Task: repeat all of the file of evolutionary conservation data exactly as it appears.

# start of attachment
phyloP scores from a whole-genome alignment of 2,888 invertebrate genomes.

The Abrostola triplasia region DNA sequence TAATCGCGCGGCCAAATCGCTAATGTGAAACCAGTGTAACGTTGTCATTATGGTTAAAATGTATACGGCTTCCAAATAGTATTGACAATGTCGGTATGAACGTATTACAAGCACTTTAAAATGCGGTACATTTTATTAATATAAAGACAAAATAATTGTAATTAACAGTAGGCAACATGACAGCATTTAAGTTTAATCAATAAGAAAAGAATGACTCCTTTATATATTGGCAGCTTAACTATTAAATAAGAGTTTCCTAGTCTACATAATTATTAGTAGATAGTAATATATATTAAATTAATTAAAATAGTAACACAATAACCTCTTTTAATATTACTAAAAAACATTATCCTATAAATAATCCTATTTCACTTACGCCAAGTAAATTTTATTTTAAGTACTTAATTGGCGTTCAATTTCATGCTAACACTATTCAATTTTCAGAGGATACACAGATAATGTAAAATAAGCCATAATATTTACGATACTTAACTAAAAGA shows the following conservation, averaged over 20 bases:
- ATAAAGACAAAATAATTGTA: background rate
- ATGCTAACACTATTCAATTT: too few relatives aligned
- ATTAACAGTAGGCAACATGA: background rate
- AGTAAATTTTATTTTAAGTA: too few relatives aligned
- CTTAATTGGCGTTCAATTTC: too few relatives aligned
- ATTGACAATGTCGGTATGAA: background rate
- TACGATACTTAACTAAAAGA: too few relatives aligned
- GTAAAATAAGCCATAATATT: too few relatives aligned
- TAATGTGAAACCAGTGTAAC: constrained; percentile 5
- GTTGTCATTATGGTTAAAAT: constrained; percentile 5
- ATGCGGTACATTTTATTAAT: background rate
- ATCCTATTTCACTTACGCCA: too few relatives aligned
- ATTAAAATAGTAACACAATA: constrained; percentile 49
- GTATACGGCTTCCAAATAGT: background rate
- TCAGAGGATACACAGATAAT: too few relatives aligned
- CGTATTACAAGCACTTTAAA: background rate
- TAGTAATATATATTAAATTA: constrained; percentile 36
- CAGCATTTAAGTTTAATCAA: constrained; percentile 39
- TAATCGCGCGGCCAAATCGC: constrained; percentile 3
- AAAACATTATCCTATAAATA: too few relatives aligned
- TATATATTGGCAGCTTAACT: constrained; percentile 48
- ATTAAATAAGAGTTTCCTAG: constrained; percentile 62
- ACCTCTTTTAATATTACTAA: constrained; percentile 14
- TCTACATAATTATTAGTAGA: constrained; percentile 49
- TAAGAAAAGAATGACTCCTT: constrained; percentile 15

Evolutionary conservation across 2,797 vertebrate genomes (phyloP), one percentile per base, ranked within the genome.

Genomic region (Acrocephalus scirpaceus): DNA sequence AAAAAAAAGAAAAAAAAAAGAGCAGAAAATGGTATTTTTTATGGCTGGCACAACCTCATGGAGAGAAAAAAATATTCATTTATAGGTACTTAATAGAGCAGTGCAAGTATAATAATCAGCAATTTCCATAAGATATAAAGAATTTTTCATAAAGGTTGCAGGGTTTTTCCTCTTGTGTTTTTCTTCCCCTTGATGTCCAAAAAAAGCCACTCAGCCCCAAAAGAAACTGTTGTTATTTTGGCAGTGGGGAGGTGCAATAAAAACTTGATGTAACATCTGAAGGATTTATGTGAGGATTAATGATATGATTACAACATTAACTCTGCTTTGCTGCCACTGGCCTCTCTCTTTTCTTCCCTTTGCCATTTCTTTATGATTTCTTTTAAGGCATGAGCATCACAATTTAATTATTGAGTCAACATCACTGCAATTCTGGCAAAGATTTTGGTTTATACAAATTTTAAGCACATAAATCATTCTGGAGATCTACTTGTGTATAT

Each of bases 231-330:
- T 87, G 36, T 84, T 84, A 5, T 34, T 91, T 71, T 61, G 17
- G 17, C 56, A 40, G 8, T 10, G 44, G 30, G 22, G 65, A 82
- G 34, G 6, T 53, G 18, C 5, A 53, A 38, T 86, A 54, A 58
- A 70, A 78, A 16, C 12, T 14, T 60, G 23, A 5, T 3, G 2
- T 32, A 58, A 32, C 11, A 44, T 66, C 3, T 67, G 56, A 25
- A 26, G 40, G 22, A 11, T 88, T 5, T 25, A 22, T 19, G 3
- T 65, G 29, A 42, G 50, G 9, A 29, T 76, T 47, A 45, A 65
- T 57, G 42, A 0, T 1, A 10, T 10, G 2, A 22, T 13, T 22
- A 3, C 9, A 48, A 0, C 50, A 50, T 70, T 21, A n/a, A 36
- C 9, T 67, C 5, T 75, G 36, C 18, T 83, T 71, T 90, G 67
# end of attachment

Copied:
phyloP scores from a whole-genome alignment of 2,888 invertebrate genomes.

The Abrostola triplasia region DNA sequence TAATCGCGCGGCCAAATCGCTAATGTGAAACCAGTGTAACGTTGTCATTATGGTTAAAATGTATACGGCTTCCAAATAGTATTGACAATGTCGGTATGAACGTATTACAAGCACTTTAAAATGCGGTACATTTTATTAATATAAAGACAAAATAATTGTAATTAACAGTAGGCAACATGACAGCATTTAAGTTTAATCAATAAGAAAAGAATGACTCCTTTATATATTGGCAGCTTAACTATTAAATAAGAGTTTCCTAGTCTACATAATTATTAGTAGATAGTAATATATATTAAATTAATTAAAATAGTAACACAATAACCTCTTTTAATATTACTAAAAAACATTATCCTATAAATAATCCTATTTCACTTACGCCAAGTAAATTTTATTTTAAGTACTTAATTGGCGTTCAATTTCATGCTAACACTATTCAATTTTCAGAGGATACACAGATAATGTAAAATAAGCCATAATATTTACGATACTTAACTAAAAGA shows the following conservation, averaged over 20 bases:
- ATAAAGACAAAATAATTGTA: background rate
- ATGCTAACACTATTCAATTT: too few relatives aligned
- ATTAACAGTAGGCAACATGA: background rate
- AGTAAATTTTATTTTAAGTA: too few relatives aligned
- CTTAATTGGCGTTCAATTTC: too few relatives aligned
- ATTGACAATGTCGGTATGAA: background rate
- TACGATACTTAACTAAAAGA: too few relatives aligned
- GTAAAATAAGCCATAATATT: too few relatives aligned
- TAATGTGAAACCAGTGTAAC: constrained; percentile 5
- GTTGTCATTATGGTTAAAAT: constrained; percentile 5
- ATGCGGTACATTTTATTAAT: background rate
- ATCCTATTTCACTTACGCCA: too few relatives aligned
- ATTAAAATAGTAACACAATA: constrained; percentile 49
- GTATACGGCTTCCAAATAGT: background rate
- TCAGAGGATACACAGATAAT: too few relatives aligned
- CGTATTACAAGCACTTTAAA: background rate
- TAGTAATATATATTAAATTA: constrained; percentile 36
- CAGCATTTAAGTTTAATCAA: constrained; percentile 39
- TAATCGCGCGGCCAAATCGC: constrained; percentile 3
- AAAACATTATCCTATAAATA: too few relatives aligned
- TATATATTGGCAGCTTAACT: constrained; percentile 48
- ATTAAATAAGAGTTTCCTAG: constrained; percentile 62
- ACCTCTTTTAATATTACTAA: constrained; percentile 14
- TCTACATAATTATTAGTAGA: constrained; percentile 49
- TAAGAAAAGAATGACTCCTT: constrained; percentile 15

Evolutionary conservation across 2,797 vertebrate genomes (phyloP), one percentile per base, ranked within the genome.

Genomic region (Acrocephalus scirpaceus): DNA sequence AAAAAAAAGAAAAAAAAAAGAGCAGAAAATGGTATTTTTTATGGCTGGCACAACCTCATGGAGAGAAAAAAATATTCATTTATAGGTACTTAATAGAGCAGTGCAAGTATAATAATCAGCAATTTCCATAAGATATAAAGAATTTTTCATAAAGGTTGCAGGGTTTTTCCTCTTGTGTTTTTCTTCCCCTTGATGTCCAAAAAAAGCCACTCAGCCCCAAAAGAAACTGTTGTTATTTTGGCAGTGGGGAGGTGCAATAAAAACTTGATGTAACATCTGAAGGATTTATGTGAGGATTAATGATATGATTACAACATTAACTCTGCTTTGCTGCCACTGGCCTCTCTCTTTTCTTCCCTTTGCCATTTCTTTATGATTTCTTTTAAGGCATGAGCATCACAATTTAATTATTGAGTCAACATCACTGCAATTCTGGCAAAGATTTTGGTTTATACAAATTTTAAGCACATAAATCATTCTGGAGATCTACTTGTGTATAT

Each of bases 231-330:
- T 87, G 36, T 84, T 84, A 5, T 34, T 91, T 71, T 61, G 17
- G 17, C 56, A 40, G 8, T 10, G 44, G 30, G 22, G 65, A 82
- G 34, G 6, T 53, G 18, C 5, A 53, A 38, T 86, A 54, A 58
- A 70, A 78, A 16, C 12, T 14, T 60, G 23, A 5, T 3, G 2
- T 32, A 58, A 32, C 11, A 44, T 66, C 3, T 67, G 56, A 25
- A 26, G 40, G 22, A 11, T 88, T 5, T 25, A 22, T 19, G 3
- T 65, G 29, A 42, G 50, G 9, A 29, T 76, T 47, A 45, A 65
- T 57, G 42, A 0, T 1, A 10, T 10, G 2, A 22, T 13, T 22
- A 3, C 9, A 48, A 0, C 50, A 50, T 70, T 21, A n/a, A 36
- C 9, T 67, C 5, T 75, G 36, C 18, T 83, T 71, T 90, G 67